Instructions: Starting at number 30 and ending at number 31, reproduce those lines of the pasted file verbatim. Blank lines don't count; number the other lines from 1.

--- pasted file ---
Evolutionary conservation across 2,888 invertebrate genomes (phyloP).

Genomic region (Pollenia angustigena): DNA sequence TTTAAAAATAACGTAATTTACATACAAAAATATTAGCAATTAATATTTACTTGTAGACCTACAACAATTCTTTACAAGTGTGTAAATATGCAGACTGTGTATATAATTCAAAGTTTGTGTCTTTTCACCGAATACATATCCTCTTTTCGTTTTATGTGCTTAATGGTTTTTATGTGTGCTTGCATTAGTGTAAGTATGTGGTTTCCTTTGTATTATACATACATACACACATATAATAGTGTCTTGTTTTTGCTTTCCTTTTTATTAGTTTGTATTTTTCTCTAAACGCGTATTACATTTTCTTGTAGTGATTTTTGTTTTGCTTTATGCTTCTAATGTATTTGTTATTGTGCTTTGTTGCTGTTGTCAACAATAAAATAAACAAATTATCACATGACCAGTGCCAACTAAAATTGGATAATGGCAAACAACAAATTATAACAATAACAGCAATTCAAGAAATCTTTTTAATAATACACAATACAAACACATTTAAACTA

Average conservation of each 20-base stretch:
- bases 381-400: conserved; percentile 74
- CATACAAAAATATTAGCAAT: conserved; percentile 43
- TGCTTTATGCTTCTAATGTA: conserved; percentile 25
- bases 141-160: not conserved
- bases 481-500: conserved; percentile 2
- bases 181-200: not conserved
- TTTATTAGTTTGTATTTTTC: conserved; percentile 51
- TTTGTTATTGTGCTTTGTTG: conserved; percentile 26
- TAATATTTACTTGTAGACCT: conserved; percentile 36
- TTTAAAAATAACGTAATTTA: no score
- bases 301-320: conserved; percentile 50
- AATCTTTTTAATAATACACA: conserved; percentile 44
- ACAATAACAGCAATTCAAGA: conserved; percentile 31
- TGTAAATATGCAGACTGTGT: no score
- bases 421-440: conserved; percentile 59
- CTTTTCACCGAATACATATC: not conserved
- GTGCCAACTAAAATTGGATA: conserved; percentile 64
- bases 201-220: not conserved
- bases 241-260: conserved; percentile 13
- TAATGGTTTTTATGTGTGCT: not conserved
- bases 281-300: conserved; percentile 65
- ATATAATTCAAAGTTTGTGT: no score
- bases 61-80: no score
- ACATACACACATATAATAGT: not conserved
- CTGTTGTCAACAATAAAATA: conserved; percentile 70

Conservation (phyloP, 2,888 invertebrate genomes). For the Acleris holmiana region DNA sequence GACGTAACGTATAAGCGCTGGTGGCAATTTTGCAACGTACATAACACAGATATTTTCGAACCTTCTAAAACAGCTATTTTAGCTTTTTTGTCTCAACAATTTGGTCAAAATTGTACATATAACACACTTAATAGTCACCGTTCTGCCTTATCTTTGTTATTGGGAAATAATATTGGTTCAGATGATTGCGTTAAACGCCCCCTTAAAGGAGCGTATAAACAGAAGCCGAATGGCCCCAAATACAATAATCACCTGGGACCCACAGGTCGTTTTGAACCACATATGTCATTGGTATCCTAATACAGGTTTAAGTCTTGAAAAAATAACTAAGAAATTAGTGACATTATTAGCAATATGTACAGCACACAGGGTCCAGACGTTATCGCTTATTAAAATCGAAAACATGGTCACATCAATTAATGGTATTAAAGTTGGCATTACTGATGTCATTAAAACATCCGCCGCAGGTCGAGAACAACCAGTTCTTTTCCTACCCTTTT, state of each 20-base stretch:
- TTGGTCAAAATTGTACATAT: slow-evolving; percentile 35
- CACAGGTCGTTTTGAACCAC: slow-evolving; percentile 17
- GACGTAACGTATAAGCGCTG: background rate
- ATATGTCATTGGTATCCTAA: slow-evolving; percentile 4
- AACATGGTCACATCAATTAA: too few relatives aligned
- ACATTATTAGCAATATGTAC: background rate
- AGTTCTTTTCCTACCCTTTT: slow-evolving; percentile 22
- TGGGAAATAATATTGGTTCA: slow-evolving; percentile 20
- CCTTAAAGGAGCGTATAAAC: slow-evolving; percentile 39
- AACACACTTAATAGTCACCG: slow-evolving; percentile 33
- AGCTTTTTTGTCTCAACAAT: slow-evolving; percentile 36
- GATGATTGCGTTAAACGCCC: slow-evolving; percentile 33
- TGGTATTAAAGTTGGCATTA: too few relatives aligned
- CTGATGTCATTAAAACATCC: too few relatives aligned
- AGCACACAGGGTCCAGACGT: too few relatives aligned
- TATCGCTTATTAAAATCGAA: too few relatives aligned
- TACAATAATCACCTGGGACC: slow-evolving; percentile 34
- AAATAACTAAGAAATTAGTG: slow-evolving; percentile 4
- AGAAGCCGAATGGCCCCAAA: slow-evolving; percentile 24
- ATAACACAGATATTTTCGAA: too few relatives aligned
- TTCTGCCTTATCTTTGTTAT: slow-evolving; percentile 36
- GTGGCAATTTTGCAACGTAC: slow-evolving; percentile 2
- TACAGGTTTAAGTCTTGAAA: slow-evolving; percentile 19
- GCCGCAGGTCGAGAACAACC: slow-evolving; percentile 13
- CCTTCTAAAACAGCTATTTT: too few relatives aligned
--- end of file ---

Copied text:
- TTGGTCAAAATTGTACATAT: slow-evolving; percentile 35
- CACAGGTCGTTTTGAACCAC: slow-evolving; percentile 17